The US Department of Justice has announced it will not defend the United States in a court case filed by twenty state Attorneys General (including Wisconsin’s) that says the Affordable Care Act is unconstitutional. The move has no immediate impact on the law or our members, and it will take a while for the case to play out in court.
You might be thinking, “Didn’t the Supreme Court already decide that Obamacare is constitutional?” The answer is yes. But the Supreme Court based that ruling on the belief that the government has the power to impose a tax on people who don’t have health insurance. In other words, the law was found constitutional because of the tax imposed under the individual mandate.
Then as part of the tax bill passed in late 2017, Congress zeroed out the tax on people who don’t have health insurance as of January 1, 2019. Now, Republican state Attorneys General claim that the entire law must be tossed out because the individual mandate is unconstitutional. The defendant in that case is the United States, and the US Justice Department is refusing to stand up for it.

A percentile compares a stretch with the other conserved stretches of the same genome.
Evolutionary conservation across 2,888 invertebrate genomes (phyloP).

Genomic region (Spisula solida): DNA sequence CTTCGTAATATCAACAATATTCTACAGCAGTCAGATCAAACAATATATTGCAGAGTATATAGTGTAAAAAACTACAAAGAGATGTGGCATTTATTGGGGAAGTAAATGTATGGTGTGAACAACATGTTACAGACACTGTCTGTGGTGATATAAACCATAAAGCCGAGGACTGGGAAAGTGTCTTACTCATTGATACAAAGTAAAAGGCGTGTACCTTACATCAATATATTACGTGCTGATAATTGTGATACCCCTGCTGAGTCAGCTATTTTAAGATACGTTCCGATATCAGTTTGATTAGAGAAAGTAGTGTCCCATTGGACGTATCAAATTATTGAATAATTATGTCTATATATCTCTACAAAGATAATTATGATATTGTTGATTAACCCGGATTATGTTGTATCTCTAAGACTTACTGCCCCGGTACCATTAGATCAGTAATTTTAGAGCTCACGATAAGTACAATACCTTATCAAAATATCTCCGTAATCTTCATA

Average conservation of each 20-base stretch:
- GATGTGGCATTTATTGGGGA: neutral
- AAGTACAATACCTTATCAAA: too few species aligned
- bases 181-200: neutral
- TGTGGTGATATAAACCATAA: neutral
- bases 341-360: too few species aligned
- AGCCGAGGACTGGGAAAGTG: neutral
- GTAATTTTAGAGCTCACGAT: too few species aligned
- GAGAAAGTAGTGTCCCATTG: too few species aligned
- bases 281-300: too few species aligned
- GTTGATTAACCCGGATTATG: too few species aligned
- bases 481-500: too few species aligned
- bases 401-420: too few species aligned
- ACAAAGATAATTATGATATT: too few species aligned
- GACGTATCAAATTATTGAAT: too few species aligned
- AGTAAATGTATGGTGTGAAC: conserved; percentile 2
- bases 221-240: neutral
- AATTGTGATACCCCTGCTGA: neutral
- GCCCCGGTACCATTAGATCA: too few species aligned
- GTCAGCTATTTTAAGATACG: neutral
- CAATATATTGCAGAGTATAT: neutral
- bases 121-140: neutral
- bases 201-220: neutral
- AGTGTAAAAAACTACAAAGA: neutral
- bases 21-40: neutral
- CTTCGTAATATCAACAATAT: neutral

In a letter to Speaker Ryan stating its position, the Justice Department also says that it does not agree that the entire law should be tossed out. Instead, it says that only the individual mandate and related consumer protections should also be eliminated.
What are these consumer protections? The Justice Department specifically names two:
Guarantee Issue: This is the provision of the Affordable Care Act that says that insurance companies cannot deny coverage to people with pre-existing health conditions; and
Community Rating: This is the provision of the Affordable Care Act that requires everyone that is the same age in the same geographic area to pay the same amount for health insurance. Without it, people who are sicker will pay more.
State Democratic Attorneys General say they will defend the case instead of the Justice Department. So the case is certainly not a slam dunk.
Our view on this latest move is consistent with our past positions on efforts to repeal Obamacare in whole. We believe our lawmakers have to focus on fixing the issues instead of tossing the entire law or even substantive provisions of the law. Let’s do this the right way and work on common sense, comprehensive reforms that get to the cost of health care. Let’s not blow up the bridge without building a better one first.
Follow this with us on our Knowledge to Action page.